In Lewis’ two best-selling books, What Went Wrong? and The Crisis of Islam, the reader reads the same passages and anecdotes twice. Lewis relishes recounting that syphilis was imported into the Middle East from the new world. His discussion about Napoleon in Egypt appears in both books, almost verbatim. The second book contain calls for (mostly military) action. In The Crisis of Islam, Lewis asserts: “the West must defend itself by whatever means.” Lewis was an enthusiastic champion of the war on Iraq. In fact, he was one of those who assured the American government that Iraqis (if not all Arabs) would welcome the war on their country. [Vice-President Cheney relied on the authority of Fouad Ajami to assert that not only Iraqis, but all Arabs, would joyously greet American troops -- welcome them with, in Kanan Makiya’s words, “sweets and flowers.”
The Crisis of Modern Islam reveals much about Lewis and the ideology of hostility that permeates his work, especially when he deals with contemporary events of the Arab world. One is astonished to read some of Lewis’ observations on Muslim and Arab sentiments and opinions. He is deeply convinced that Muslims are “pained” by the absence of the caliphate, as if this constitutes a serious demand or goal even for Muslim fundamentalist organizations. One does not see crowds chanting for the restoration of the caliphate. Furthermore, Lewis treats Bin Laden, not as the fanatic that he is, but as a respected theologian, another Ghazzali. In other words, he takes his Islamic pronouncements too seriously, instead of treating his subject as the criminal that he is. Methodologically, he still insists that terrorism by individual Muslims should be considered Islamic terrorism, while terrorism by individual Jews or Christian is never considered Jewish or Christian terrorism. Lewis has a reply to this criticism. He argues that what is unique about Muslim terrorists is that they are the only ones who appropriate the religious label for their actions. Perhaps he is right if one is to ignore some facts: that Israel defines itself as a Jewish state, that Jewish settlers who operate against Palestinians do so in the name of religious conviction, that Christian fundamentalists who have used violence against abortion clinics do so from a religious perspective, and he may have never heard of David Koresh or of Reverend Jim Jones of the Guyana massacre or of those Jewish terrorist organizations that are on the US State Department list of terrorist groups and states.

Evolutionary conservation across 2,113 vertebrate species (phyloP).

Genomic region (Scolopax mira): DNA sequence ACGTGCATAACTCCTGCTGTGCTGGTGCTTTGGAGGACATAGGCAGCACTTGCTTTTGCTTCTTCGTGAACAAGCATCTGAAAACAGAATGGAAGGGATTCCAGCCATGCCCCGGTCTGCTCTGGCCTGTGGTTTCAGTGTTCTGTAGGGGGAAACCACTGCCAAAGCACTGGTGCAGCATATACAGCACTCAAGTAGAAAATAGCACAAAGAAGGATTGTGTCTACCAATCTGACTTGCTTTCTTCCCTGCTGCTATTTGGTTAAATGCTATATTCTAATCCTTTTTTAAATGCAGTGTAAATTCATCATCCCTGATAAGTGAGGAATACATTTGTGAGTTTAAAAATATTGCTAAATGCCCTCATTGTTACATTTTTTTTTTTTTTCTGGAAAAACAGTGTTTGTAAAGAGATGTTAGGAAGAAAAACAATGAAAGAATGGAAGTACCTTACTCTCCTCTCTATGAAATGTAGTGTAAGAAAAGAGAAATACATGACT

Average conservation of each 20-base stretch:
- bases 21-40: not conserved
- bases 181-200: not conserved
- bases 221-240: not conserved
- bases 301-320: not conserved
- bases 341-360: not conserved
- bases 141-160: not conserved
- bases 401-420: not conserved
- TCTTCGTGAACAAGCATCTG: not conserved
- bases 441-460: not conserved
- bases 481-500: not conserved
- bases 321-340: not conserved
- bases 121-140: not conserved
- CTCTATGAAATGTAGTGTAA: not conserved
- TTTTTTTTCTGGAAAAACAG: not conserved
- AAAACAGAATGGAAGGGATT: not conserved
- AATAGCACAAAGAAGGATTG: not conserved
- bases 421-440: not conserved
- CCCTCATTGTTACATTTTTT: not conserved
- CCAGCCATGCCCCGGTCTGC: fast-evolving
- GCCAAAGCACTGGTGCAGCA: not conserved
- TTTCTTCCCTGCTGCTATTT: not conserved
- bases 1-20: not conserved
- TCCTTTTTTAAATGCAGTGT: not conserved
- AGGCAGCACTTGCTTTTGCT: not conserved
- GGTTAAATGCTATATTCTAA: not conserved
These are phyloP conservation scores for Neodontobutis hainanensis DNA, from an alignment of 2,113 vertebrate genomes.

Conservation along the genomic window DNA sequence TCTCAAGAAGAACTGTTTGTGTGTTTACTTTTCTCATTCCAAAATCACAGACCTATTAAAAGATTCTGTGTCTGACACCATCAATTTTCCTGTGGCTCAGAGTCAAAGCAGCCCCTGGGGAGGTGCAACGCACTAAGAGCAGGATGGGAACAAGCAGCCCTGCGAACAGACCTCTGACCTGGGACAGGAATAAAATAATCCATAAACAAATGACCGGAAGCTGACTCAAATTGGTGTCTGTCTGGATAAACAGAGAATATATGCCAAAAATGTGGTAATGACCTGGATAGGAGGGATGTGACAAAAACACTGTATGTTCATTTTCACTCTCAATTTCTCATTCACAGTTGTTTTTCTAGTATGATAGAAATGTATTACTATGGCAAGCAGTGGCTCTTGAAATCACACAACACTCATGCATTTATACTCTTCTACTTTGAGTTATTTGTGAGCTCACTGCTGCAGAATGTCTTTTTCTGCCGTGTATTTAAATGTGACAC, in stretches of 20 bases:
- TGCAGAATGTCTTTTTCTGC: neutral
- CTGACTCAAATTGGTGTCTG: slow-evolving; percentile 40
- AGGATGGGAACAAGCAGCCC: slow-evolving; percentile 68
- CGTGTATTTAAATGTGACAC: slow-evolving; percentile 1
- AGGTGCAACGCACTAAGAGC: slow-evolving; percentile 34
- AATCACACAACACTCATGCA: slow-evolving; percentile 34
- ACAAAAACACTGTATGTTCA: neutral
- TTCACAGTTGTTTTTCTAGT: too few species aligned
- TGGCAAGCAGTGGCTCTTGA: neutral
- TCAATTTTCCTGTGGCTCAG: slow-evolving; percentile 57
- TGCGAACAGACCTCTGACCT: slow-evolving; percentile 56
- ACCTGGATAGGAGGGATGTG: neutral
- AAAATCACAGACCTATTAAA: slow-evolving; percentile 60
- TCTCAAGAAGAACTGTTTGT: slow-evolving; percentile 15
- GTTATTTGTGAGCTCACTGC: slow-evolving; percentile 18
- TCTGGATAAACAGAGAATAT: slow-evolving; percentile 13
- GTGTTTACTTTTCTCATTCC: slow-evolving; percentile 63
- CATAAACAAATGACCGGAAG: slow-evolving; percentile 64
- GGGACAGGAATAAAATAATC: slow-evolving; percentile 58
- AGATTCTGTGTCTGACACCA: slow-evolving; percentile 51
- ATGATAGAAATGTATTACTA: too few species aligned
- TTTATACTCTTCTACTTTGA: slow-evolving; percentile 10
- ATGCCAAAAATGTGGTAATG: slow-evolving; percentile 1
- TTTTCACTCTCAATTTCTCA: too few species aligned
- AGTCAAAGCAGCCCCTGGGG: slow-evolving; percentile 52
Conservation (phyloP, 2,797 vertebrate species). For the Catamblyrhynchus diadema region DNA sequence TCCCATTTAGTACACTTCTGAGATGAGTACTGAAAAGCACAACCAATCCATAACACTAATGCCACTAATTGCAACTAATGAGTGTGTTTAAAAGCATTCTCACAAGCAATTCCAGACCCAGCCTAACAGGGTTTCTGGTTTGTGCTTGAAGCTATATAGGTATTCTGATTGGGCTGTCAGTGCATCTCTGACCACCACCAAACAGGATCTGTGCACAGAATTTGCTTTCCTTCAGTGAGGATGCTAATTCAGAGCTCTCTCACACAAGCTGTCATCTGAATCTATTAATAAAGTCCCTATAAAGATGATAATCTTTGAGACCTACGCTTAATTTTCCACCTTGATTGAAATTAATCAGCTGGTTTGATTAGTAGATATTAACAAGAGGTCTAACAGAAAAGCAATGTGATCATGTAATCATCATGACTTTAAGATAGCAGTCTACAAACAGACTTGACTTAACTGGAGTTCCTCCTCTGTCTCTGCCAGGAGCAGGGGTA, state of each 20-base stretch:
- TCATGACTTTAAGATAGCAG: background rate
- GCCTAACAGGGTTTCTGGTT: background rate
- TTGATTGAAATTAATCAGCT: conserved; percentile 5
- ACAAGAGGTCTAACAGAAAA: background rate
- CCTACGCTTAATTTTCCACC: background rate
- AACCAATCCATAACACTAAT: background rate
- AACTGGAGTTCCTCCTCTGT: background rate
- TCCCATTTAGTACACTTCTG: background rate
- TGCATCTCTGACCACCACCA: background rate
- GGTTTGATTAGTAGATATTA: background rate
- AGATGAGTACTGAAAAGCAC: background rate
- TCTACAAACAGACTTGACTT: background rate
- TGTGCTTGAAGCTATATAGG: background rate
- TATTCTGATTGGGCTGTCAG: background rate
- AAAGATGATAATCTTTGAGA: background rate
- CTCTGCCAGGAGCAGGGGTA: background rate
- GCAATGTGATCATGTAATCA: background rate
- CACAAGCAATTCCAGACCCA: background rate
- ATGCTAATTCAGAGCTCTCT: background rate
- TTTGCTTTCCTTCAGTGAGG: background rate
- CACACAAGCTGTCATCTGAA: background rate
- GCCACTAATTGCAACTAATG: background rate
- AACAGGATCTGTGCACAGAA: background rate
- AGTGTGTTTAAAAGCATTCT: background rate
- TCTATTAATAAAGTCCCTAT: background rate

Lewis is free in his retirement to not even disguise his hostility to Arabs and Muslims, not that this hostility was not suspected by his readers for years. After all, he argued to Dick Cheney before the war, using that dreaded cliché from Zionist and colonial history, that Arabs only understand the language of force. His disdain for the Palestinians is unmasked. Though he lists acts of violence by PLO groups — only the ones that are not directed against Israeli soldiers — he lists not one act of Israeli violence against Palestinians). To discredit the Palestinian national movement, he finds it necessary to tell yet again the story of Hajj Amin Al-Husayni’s visit to Nazi Germany, apparently seeking to stigmatize all Palestinians with that association. His is so disdainful of the Palestinians that he finds their opposition to Britain during the mandate period inexplicable because he believes Britain was alas opposed to Zionism. Lewis is so insistent in attributing Arab popular antipathy to the United States to Nazi influence and inspiration that he actually maintains that Arabs obtained their hostility to the US from reading the likes of Otto Spengler, Freidrich Georg Junger, and Martin Heidegger. This is rather amusing. There is no evidence that the Egyptian masses have been known to devour Sein und Zeit (which, incidentally, does not contain anti-Americanism). But even the Ba‘th Party, for Lewis, has Nazi components (in fact, the Ba‘th, says Lewis, is a mélange of Nazism and Soviet communism)..."